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TUESDAY, March 4, 2014 (HealthDay News) -- Many hospitals across the United States overuse or misuse antibiotics, which fuels the growth of drug-resistant bacteria, federal health officials warned Tuesday.
Doctors in some hospitals prescribe three times more antibiotics than doctors in the same departments at other medical centers, according to a new report from the U.S. Centers for Disease Control and Prevention.
"We have to protect patients by protecting antibiotics," CDC Director Dr. Tom Frieden said during a noon press briefing Tuesday. "The drugs we have today are in danger, and any new drugs we get could be lost just as quickly if we don't improve the way we prescribe and use them."
The agency outlined ways hospitals can improve their prescribing practices through recommended "antibiotic stewardship" programs.
The CDC also is seeking a $30 million increase in the fiscal 2015 budget to help identify antibiotic-resistant germs, Frieden said.
"Antibiotics are nothing short of miracle drugs, and it's important that antibiotics are used promptly whenever needed," he said. The way to preserve them is to not use them when they're not essential, experts say.
Unnecessary antibiotic use exposes patients to potential complications without any medical benefit. One such complication is Clostridium difficile infection, according to the CDC Vital Signs report.
A 30 percent reduction in use of antibiotics that open the door for C. difficile could reduce these serious infections by more than one-quarter, according to the report. Diarrhea caused by C. difficile is linked to 14,000 deaths in the United States each year, according to the CDC.
Overuse of these same antibiotics also increases the likelihood that patients will come down with super-resistant infections in the future, officials said.
CDC researchers reviewed antibiotic prescriptions at more than 300 hospitals in 2010 and found more than half of hospital patients got an antibiotic during their stay. Most prescriptions for antibiotics are written for urinary tract infections, lung infections and infections caused by drug-resistant Staphylococcus bacteria, such as MRSA.
One-third of the prescriptions for vancomycin -- often considered an antibiotic of last resort -- and one-third of antibiotics prescribed to treat urinary tract infections were ordered without proper testing or evaluation. Or they were prescribed for too long, the report found.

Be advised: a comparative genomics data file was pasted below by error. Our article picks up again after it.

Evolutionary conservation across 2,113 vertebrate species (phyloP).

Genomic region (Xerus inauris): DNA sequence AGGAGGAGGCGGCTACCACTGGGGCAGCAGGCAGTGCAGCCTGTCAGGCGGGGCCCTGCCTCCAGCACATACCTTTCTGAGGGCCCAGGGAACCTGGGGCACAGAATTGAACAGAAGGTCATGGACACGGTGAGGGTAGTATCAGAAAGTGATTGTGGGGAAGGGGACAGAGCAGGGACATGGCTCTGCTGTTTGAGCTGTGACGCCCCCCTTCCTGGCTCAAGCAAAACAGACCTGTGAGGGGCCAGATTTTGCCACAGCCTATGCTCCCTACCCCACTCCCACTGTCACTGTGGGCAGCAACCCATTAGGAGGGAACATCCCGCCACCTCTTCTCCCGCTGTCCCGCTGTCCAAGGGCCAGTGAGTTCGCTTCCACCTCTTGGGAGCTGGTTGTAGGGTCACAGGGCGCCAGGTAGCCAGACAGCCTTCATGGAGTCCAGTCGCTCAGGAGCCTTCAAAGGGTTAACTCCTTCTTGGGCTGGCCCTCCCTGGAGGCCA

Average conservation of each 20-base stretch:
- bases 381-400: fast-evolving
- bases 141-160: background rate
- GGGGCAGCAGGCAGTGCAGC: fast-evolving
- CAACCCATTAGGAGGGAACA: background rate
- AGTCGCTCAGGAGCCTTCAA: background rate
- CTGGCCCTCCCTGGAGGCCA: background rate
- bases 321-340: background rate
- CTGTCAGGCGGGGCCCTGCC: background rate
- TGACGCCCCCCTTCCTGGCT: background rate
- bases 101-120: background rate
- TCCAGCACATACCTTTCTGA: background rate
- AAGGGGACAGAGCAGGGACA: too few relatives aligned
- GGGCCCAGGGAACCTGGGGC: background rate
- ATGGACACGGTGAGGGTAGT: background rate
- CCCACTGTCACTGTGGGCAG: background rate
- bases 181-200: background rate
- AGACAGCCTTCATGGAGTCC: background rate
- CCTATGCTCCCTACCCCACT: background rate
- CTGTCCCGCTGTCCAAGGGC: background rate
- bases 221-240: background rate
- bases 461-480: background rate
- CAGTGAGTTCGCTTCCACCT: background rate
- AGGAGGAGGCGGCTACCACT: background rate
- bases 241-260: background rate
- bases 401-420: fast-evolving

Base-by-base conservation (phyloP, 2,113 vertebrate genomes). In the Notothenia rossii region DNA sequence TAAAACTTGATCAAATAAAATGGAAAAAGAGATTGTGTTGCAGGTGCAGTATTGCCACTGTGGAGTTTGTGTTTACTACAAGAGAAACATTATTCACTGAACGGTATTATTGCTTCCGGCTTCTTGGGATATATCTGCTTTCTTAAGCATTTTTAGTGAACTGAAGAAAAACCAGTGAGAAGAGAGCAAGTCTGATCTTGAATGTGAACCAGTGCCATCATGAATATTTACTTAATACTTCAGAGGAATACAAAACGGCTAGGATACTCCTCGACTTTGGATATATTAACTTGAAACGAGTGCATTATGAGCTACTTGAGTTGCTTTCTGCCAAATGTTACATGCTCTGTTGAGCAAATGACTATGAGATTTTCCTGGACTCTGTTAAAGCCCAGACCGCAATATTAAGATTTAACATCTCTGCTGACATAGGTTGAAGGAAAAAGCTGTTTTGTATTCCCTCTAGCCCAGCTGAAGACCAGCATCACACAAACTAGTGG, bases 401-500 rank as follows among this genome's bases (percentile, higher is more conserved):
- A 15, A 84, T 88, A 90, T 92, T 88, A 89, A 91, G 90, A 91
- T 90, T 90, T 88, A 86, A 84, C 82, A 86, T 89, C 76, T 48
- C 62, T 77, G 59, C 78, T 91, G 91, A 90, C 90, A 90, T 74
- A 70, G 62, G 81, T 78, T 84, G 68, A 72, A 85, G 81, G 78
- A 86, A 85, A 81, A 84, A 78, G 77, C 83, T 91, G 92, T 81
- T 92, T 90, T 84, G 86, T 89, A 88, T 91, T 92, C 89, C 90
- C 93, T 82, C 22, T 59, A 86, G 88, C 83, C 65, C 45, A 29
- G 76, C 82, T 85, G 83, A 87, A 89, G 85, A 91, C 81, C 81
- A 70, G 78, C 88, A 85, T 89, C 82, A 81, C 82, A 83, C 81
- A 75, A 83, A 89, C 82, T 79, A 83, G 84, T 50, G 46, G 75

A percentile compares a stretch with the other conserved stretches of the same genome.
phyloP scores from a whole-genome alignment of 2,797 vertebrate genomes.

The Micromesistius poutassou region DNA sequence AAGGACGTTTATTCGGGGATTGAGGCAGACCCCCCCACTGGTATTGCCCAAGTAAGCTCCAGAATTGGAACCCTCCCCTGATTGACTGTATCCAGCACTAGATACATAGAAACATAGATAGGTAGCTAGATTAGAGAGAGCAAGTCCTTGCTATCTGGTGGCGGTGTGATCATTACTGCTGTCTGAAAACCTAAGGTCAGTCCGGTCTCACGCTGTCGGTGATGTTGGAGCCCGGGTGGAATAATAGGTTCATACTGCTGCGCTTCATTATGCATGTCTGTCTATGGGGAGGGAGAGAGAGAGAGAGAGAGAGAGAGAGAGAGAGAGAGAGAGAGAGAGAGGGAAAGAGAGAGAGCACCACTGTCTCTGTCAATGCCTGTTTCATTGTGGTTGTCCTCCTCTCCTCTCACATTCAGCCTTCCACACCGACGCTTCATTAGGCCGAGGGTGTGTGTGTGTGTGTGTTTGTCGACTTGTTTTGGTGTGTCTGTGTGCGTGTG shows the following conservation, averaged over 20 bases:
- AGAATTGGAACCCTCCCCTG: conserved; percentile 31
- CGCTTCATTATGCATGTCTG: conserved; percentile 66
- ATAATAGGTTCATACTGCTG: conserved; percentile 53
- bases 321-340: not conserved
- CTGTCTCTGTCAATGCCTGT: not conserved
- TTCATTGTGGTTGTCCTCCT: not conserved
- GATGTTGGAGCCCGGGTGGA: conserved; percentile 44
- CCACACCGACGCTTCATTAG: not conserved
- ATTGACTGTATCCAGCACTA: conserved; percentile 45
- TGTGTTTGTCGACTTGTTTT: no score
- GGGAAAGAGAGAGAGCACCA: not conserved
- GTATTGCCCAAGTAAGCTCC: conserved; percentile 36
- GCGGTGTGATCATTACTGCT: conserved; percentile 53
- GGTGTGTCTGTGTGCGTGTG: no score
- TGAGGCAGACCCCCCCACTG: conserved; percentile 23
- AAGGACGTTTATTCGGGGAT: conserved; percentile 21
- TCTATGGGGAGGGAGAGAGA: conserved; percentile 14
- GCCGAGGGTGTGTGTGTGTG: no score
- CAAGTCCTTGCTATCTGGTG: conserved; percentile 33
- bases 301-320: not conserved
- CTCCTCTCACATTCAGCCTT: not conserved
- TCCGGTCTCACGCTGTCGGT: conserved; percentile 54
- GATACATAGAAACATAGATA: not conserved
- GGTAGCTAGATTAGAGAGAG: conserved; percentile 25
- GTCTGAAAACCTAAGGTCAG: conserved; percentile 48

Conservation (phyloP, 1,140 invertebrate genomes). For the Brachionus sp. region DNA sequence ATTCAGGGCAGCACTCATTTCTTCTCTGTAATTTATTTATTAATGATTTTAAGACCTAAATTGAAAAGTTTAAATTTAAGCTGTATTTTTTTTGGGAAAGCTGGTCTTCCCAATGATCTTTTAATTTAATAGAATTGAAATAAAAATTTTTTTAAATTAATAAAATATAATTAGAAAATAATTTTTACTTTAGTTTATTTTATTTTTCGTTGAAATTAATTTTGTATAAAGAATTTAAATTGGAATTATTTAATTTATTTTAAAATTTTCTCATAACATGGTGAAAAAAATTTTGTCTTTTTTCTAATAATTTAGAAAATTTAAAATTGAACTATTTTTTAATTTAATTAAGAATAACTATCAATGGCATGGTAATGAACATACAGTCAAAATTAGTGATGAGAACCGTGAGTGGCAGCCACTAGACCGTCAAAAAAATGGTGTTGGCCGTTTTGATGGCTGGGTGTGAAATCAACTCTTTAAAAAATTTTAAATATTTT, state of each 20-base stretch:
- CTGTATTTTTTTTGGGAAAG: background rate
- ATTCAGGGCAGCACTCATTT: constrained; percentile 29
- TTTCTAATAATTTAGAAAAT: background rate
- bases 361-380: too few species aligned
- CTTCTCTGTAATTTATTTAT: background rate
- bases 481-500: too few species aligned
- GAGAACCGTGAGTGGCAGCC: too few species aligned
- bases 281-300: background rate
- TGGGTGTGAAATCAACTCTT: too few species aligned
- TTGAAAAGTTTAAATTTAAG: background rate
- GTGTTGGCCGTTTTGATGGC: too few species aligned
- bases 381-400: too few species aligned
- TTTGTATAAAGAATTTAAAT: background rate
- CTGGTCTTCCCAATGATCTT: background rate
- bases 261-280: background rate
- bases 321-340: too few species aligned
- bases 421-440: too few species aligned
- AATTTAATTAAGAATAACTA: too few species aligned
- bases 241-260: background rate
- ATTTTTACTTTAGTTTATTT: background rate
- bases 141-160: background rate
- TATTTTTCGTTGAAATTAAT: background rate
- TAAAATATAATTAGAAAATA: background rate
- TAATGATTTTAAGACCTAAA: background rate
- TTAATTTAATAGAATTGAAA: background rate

Having a formal approach to this problem is a way of holding doctors accountable, said Dr. Marc Siegel, an associate professor of medicine at NYU Langone Medical Center in New York City.
"This is an important step," he said. "Over-prescription is a huge problem when it comes to antibiotic resistance."
To curb misuse and abuse of antibiotics in hospitals, the CDC recommends:
- Appointing a doctor to lead a program on responsible antibiotic use.
- Appointing a pharmacist to improve antibiotic prescribing.
- Starting with at least one step, such as requiring prescriptions be reassessed within 48 hours.
- Monitoring patterns of prescribing and antibiotic resistance.
- Reporting data on prescribing and antibiotic resistance to doctors.
- Educating doctors about the danger of antibiotic resistance.
Frieden said he believes antibiotic resistance can be overcome if the CDC-recommended steps are instituted throughout the country.
"It's not too late. We can reverse drug resistance," Frieden said. With funding, it would be possible to reduce the rate of C. difficile by half in five years, "preventing thousands of deaths, hospitalizations and health care costs," he said.
"If we lose our antibiotics, not only will we lose our treatment of primary infections, but the treatment of other infections that complicate many other conditions," Frieden said.
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